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COMPASS Programs

Permanent Supportive Housing

In 2016, David & Margaret in collaboration with A Community of Friends (ACOF), opened a Permanent Supportive Housing program for disabled and/or special needs families.

This housing complex consists of 28 units for disabled and/or special needs individuals and families who need intensive supportive services and are not ready to live on their own without these resources.

These no-cost, on-site supportive services and resources include:

  • Case management
  • Mental health support
  • Life-skills training
  • Vocational training
  • Necessary resources
  • Specialized community events
  • And more

Some residents have their supportive services provided by David & Margaret and others by Tri-City Mental Health-  each tenant is aware of their assigned service provider prior to moving in.

All units and common spaces in the property are managed by EAH Housing which has over 50 years of experience in expanding the range of opportunities for all by developing, managing and promoting quality affordable housing and diverse communities.  As the management company, EAH enforces the lease to maintain a safe environment for all. This is essential as this affords an opportunity for tenants to learn expectations in a real-world setting, while also having access to a supportive learning environment. EAH is experienced working in supportive housing environments and is able to offer a unique and educational environment for the tenants.

Although each play different roles, David & Margaret, ACOF, Tri-City, and EAH, along with other community providers, work collaboratively to ensure stability for individuals most at risk of homelessness due to their mental health barriers. This model, therefore, promotes sustainable stable/permanent housing for those otherwise most at risk of eviction and ultimately, homelessness.

To be eligible for these permanent supportive housing units, young adults must meet the following criteria:  

Be between 18-24 years of age;

  • formerly in foster care;
  • at risk of homelessness or chronically homeless; and for identified units
  • diagnosed with a mental health disability
  • Actively enrolled in mental health services
  • Youth from Los Angeles, San Bernardino, Riverside, Orange or Ventura Counties are all eligible to apply for housing here. 

Apartment homes range in size from 700 to 1,000 sq. ft. The Village Common Center provides 1,500 sq. ft. of space for residents to train, study, learn, socialize, and participate in programs of interest. There is also ample gated parking.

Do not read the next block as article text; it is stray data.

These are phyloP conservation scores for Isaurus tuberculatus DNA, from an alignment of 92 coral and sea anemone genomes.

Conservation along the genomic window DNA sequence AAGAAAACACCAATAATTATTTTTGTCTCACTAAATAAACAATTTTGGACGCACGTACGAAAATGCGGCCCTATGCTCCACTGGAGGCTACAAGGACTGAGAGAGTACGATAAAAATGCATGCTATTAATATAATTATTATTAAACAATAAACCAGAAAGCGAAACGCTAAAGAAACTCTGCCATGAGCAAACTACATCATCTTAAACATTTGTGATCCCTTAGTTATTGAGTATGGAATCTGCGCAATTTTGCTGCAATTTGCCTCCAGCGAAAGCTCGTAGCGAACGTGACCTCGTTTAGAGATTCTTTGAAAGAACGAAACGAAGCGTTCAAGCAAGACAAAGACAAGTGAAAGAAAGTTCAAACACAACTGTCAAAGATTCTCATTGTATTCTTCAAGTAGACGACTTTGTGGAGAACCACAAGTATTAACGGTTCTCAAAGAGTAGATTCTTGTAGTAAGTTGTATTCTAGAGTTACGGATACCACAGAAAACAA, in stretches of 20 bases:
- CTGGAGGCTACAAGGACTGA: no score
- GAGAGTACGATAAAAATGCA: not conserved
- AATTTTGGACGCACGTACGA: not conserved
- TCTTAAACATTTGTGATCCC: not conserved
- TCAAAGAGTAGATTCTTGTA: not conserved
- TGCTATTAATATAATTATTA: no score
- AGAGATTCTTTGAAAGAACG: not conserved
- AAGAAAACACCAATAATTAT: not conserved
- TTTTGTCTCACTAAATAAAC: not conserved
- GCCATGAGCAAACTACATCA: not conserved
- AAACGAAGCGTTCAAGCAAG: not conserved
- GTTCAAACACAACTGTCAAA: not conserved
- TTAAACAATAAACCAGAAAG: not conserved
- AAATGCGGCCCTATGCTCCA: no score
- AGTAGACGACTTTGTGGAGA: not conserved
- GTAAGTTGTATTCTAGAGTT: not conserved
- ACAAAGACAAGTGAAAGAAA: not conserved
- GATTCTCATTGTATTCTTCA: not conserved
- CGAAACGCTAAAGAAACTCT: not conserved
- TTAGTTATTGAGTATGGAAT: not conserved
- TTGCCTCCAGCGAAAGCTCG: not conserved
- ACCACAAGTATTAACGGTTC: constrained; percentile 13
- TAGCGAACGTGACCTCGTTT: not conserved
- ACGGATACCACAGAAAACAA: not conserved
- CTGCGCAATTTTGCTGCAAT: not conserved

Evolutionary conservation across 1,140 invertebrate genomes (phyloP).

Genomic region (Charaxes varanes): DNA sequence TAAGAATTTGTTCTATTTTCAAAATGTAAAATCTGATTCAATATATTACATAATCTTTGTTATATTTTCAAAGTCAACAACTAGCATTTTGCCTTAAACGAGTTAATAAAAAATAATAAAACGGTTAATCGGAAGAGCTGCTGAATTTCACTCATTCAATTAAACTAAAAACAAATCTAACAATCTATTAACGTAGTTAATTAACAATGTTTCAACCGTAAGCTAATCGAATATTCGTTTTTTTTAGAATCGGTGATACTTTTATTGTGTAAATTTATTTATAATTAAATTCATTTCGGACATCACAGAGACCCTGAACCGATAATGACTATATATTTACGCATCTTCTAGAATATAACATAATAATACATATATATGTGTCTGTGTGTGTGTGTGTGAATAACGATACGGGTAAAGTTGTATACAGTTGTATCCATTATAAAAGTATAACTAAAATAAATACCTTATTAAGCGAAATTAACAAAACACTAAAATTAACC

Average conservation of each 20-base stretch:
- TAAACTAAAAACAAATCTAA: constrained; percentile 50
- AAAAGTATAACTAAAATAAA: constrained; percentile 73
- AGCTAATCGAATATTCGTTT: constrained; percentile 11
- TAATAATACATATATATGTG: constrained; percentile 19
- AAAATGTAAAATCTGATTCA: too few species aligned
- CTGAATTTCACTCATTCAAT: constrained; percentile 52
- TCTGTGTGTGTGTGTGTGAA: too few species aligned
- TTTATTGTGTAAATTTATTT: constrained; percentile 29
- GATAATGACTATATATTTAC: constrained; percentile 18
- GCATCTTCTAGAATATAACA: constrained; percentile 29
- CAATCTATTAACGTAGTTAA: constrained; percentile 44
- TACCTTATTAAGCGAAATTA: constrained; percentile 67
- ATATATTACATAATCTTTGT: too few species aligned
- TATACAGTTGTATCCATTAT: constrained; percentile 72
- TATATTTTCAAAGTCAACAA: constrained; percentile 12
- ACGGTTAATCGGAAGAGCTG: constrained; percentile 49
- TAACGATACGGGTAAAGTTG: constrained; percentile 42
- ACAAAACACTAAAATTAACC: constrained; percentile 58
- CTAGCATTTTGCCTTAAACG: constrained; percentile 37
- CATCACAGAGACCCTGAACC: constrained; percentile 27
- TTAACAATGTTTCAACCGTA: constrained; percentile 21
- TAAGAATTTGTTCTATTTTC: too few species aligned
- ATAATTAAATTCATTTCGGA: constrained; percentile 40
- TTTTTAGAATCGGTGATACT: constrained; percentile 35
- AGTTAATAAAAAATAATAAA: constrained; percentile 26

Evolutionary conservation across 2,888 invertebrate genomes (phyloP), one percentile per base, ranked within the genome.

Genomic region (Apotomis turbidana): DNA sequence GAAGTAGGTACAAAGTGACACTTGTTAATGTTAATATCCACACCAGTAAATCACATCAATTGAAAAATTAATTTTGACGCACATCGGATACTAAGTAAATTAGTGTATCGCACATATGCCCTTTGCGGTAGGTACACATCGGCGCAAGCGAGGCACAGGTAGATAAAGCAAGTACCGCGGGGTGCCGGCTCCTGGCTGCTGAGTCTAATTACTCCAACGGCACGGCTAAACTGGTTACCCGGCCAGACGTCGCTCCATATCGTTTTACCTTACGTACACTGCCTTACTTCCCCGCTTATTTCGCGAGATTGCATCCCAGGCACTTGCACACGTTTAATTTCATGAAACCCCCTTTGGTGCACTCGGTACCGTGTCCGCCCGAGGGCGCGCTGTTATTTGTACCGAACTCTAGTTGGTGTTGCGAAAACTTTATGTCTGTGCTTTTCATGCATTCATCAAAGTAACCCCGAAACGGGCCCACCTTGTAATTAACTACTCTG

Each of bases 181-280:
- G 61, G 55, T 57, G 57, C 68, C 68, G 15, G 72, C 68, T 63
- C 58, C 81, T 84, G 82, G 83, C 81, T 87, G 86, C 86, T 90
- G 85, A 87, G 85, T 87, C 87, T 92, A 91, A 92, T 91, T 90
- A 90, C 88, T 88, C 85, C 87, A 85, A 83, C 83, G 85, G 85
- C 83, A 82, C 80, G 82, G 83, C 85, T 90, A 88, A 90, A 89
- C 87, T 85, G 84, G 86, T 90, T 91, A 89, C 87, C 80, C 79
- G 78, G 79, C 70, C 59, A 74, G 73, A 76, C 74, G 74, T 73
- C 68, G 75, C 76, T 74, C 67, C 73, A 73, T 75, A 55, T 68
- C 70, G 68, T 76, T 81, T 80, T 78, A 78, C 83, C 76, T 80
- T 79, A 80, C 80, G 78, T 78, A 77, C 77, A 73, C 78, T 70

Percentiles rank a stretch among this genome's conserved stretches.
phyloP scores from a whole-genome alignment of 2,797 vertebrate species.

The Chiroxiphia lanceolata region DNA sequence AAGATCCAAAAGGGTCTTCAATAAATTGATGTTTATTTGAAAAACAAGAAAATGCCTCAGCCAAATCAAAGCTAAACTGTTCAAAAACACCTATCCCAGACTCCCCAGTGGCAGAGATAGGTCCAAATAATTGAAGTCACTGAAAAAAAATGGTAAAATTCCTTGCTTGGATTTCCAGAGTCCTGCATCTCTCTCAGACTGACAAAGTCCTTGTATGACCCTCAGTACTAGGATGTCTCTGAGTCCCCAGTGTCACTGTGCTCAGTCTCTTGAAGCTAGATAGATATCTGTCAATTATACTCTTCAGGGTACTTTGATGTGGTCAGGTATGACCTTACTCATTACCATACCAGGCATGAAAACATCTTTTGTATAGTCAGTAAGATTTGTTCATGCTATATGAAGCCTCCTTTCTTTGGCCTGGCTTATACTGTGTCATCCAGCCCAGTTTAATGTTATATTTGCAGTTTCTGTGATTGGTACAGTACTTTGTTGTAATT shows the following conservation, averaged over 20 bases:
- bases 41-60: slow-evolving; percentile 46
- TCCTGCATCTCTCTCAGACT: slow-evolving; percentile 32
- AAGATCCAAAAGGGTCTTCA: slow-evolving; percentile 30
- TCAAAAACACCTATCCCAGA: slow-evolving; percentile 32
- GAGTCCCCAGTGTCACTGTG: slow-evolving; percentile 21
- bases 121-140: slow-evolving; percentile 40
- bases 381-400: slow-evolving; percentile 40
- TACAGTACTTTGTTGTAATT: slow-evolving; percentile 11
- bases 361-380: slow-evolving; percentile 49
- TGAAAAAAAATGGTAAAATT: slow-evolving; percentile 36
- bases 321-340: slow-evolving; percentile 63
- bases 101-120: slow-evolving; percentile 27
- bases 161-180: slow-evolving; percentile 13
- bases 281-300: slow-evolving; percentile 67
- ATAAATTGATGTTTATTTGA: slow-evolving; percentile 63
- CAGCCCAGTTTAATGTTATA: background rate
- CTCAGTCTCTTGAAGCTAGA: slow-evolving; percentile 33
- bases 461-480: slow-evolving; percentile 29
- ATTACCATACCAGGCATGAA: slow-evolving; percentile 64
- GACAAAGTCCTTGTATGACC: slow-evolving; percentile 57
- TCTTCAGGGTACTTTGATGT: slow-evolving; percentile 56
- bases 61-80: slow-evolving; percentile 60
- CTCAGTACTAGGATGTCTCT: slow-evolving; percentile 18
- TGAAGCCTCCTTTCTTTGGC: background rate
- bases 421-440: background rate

This Apartment complex provides the majority of permanent supportive beds in the San Gabriel Valley for young adults.   

Other Disabled and/or Special Needs Family Housing Resources
For information about permanent supportive housing for people with mental illness on behalf of ACOF click here.

For more info about housing resources for TAY on behalf of the LAHSA, please reach out to:
Stephanie Grijalva
YCES Regional Coordinator SPA 3 – San Gabriel Valley
Additional information can be found here. 

For more information about other properties managed by EAH, please reach out by:
Phone: (310) 622-9236 or on their website

COMPASS Spotlight: Mark!

For Transitional Aged Youth (TAY), aging out of the foster care system is daunting. Most youth are not prepared for independence and lack access to basics like food, housing, education, and jobs. Over the past decade, there has been a focus on providing these resources to TAY to assist their transition to adulthood and independence. COMPASS Programs is a new group of programs created by David and Margret Youth and Family Services to address the unique challenges that TAY face.

Mark came to COMPASS Programs in 2016 after aging out of his group home, his social worker referred him to David & Margaret’s Transitional Housing Program. He was placed in transitional housing (housing that is paid for by the county Department of Children and Family Services and usually lasts about two years). Mark started engaging in services provided by COMPASS, like life skills training and building a savings account. He began going to college and is currently pursuing a degree in Communications and Business, which he hopes will translate into a stable career path. He also obtained a job working the front desk at his school. Although the office he works in is closed due to COVID-19, he has been able to retain steady employment throughout his time at COMPASS.

On the services he has received from the program, Mark says, “[COMPASS] made it easier because I had to work to live through early adulthood.” He cited housing as the greatest resource provided by the program because he was able to save money while working and going to school and did not have to worry about being able to pay rent and risk losing his housing.

Like many other TAY, Mark struggles with anxiety and has been working with his COMPASS Program support team to develop coping skills to address it. Mark says that he uses “self-talk” to help keep his anxiety levels low. Mark’s case manager has been very impressed by his growth during his time in the program and says, “he is a very kind and driven person ... an honest person who will tell me if a certain coping skill isn’t working ... that has helped him progress.” Because of Mark’s hard work, and with a little support from COMPASS Programs he is on track to graduate from college and begin a stable career. All of us at COMPASS Programs are so proud of Mark’s growth and look forward to seeing what he accomplishes.

Our Impact This Year

  • Youth & Families Served


  • Volunteer Hours


  • Youth Internship Hours


  • Housing Provided


© 2021 David & Margaret Youth and Family Services

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